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Another fascinating fact about bumble bees is that these furry insects are like us – warm blooded. Bumble bees are thought to have originated 30 million years ago in the eastern parts of the Himalayas, where around 60 different species of bumbles still live. But being big furry insects adapted to live in colder climes, bumble bees have enormous energy requirements. “A bumble bee beats its wings 200 times per second to stay up in the air.” To maintain body warmth and function they must eat a lot and often. “A bumble bee with a full stomach has 40 minutes before starving to death.”

While Dave promised the talk wouldn’t be all gloom and doom, he couldn’t tell us these bumble bee delights without sharing a cautionary note for the future. Bumble bees are important pollinators, “While your honeybees are shivering inside in early spring, bumbles are out and about pollinating tomatoes. Honeybees are rubbish at pollinating tomatoes,” Dave told the room full of beekeepers. “Tomatoes require buzz pollination which honeybees haven’t worked out how to do, but bumble bees have.” In fact, every tomato that we eat in the UK has been pollinated by a bumble bee, which could mean fewer generous helpings of tomato sauce if these insects decline.

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Three British species of bumble bee have become extinct in the past 100 years and many other species are declining. Why? Changes to farming, exposure to foreign diseases and pesticides like neonicotinoids are all contributing factors, Dave explained. “About a quarter of British bumble bees suffer from an Asian honeybee disease, nosema ceranae, which is very sad.”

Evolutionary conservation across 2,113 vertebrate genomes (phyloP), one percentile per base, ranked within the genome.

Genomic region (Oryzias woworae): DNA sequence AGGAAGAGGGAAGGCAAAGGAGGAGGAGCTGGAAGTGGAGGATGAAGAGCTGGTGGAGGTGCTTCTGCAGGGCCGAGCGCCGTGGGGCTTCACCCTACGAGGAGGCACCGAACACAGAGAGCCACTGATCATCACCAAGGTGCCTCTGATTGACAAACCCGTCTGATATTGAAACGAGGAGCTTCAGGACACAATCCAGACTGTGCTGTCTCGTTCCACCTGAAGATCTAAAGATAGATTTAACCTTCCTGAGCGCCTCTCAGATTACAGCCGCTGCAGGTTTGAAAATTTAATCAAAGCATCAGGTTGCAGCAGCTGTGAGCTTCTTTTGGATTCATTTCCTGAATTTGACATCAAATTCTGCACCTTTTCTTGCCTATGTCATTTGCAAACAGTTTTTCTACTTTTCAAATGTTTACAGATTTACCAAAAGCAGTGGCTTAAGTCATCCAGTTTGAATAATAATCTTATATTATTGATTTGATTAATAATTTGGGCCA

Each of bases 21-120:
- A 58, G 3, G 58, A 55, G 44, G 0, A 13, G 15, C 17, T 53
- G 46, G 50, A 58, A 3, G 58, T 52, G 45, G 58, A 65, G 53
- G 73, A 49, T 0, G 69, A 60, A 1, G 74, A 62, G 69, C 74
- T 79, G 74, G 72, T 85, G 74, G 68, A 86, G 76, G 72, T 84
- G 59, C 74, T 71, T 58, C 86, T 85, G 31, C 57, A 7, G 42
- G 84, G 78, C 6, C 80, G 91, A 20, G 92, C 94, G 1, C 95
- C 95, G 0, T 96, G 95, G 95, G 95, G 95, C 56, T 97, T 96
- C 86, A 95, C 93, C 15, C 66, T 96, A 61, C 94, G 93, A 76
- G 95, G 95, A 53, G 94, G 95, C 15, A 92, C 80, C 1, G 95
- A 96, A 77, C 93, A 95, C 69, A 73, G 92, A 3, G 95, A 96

We were shown a table of agrochemical applications on an oilseed rape field in Sussex, which had 20 different types of chemicals thrown on a single crop. Wild bees, honeybees and other pollinators are bombarded by different pressures, toxins and loss of natural habitat. We need to learn how to look after them better.

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How fast are bumble bees declining? That’s hard to say, Dave admitted, because we have an idea of honeybee losses from the number of hives, but bumble bee nests are small holes in the ground that are difficult to find. This is where the army are called in to help! A specially trained sniffer dog, Toby, sniffed out nest holes so that researchers could set up cameras and learn interesting things about bumble bees.

One thing they learnt is that great tits are a predator of bumble bees. We watched a clip of grainy footage as a great tit sat outside a bumble bee nest waiting to pick off the workers. From the piles of bodies, Dave’s team found out that each bird had a favourite way of eating its snacks: biting the thorax and chewing on the wing muscles, or chopping off the bottom and scooping out the innards.

Badgers are also a predator of bumble bees, digging up their nests to eat, particularly during hot dry summers.

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A picture of pretty bee art to offset the doom and gloom. A lovely project by Hallfield School Year 3.

So it seems bumble bees face a lot of challenges, what can we do to help? Dave outlined an action plan:

• Make people aware about the plight of bumble bees, not just honeybees
• Working with children – kids love beasties so keep them engaged and interested about insects
• Join a citizen science scheme, there are lots in the UK finding out how bees are doing
• Promote wildlife friendly gardens using traditional cottage plants not intensively bred flowers – “You may as well have plastic plants than hideous bedding” said Dave
• Badger councils to stop mowing verges of roads and roundabouts to leave them for wild flowers, bees, hoverflies and butterflies.

Go to the Bumblebee Conservation Trust for lots more information about bumble bees, including how to identify them, and follow Dave Goulson on Twitter @DaveGoulson.

A short Q&A followed Dave’s talk. I asked what is his favourite bumble bee? “Shrill carder,” said Dave “It makes a shrill sound up in the air.”

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Our grocery shopping would look very different without pollinators.